The security of high-end handcuffs depends on a detainee not having access to certain small, precisely-shaped objects. In the age of easy 3D printing and other DIY innovations, that assumption may no longer apply.
In a workshop Friday at the Hackers on Planet Earth conference in New York, a German hacker and security consultant who goes by the name “Ray” demonstrated a looming problem for handcuff makers hoping to restrict the distribution of the keys that open their cuffs: With plastic copies he cheaply produced with a laser-cutter and a 3D printer, he was able to open handcuffs built by the German firm Bonowi and the English manufacturer Chubb, both of which attempt to control the distribution of their keys to keep them exclusively in the hands of authorized buyers such as law enforcement.
The demonstration highlights a unique problem for handcuff makers, who design their cuffs to be opened by standard keys possessed by every police officer in a department, so that a suspect can be locked up by one officer and released by another, says Ray. unlike other locks with unique keys, any copy of a standard key will open a certain manufacturer’s cuff. “Police need to know that every new handcuff they buy has a key that can be reproduced,” he says. “Until every handcuff has a different key, they can be copied.”
Unlike keys for more common handcuffs, which can be purchased (even in forms specifically designed to be concealable) from practically any survivalist or police surplus store, Bonowi’s and Chubb’s keys can’t be acquired from commercial vendors. Ray says he bought a Chubb key from eBay, where he says they intermittently appear, and obtained the rarer Bonowi key through a source he declined to name. Then he precisely measured them with calipers and created CAD models, which he used to reproduce the keys en masse, both in plexiglass with a friend’s standard laser cutter and in ABS plastic with a Repman 3D printer. Both types of tools can be found in hacker spaces around the U.S. and, in the case of 3D printers, thousands of consumers’ homes.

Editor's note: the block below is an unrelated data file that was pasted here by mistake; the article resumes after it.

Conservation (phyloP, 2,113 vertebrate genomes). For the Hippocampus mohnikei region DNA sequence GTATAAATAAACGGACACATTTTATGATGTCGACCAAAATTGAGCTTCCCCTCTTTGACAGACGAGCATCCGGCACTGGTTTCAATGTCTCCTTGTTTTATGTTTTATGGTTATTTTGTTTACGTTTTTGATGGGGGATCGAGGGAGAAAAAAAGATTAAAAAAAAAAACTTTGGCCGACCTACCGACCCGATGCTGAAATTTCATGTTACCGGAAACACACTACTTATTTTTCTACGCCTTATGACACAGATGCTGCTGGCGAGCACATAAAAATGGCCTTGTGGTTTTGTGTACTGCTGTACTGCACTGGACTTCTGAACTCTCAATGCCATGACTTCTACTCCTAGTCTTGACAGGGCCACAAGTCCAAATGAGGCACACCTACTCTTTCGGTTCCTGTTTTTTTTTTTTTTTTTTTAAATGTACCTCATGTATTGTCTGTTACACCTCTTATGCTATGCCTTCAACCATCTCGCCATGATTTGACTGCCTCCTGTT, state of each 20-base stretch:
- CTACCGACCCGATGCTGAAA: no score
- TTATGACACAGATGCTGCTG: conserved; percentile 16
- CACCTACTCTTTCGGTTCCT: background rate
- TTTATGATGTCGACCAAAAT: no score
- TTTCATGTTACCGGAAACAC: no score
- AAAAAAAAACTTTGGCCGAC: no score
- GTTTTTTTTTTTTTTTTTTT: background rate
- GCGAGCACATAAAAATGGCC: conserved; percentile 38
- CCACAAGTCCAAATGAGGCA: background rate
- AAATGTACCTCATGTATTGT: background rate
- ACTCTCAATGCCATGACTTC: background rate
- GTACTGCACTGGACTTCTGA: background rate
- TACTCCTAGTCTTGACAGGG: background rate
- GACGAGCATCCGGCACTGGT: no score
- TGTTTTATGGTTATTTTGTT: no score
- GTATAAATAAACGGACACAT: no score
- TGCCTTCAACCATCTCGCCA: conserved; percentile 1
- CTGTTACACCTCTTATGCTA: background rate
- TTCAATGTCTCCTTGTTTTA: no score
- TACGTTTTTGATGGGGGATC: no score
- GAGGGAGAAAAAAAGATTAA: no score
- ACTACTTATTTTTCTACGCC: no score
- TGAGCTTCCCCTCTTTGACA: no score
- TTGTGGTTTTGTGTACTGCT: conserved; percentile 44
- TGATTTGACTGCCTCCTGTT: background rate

Over the weekend, a lockpick vendor at the HOPE conference was already selling dozens of the plexiglass Chubb keys for a mere $4 each. Ray says he plans to upload the CAD files for the Chubb key to the 3D-printing Web platform Thingiverse after the annual lockpicking conference LockCon later this week.
I reached out to both Chubb and Bonowi’s parent company Assa Abloy over the weekend, and will update this story when I hear back from them.
Ray also tried creating duplicate plexiglass key for high-security handcuffs from the German manufacturer Clejuso, but found that when the cuffs were fully secured the plexiglass wasn’t strong enough to overcome their internal springs. an attendee at the workshop helpfully suggested he try laser-cutting the stronger material Lexan instead.
Ray, who typically works as a computer security consultant but has also advised the German police on handcuff technology, says his goal isn’t to reduce handcuffs’ security so much as to exposing their vulnerabilities. His tools, he argues, are already available to criminals along with the rest of the public. “If someone is planning a prison or court escape, he can do it without our help,” says Ray. “We’re just making everyone aware, both the hackers and the police.”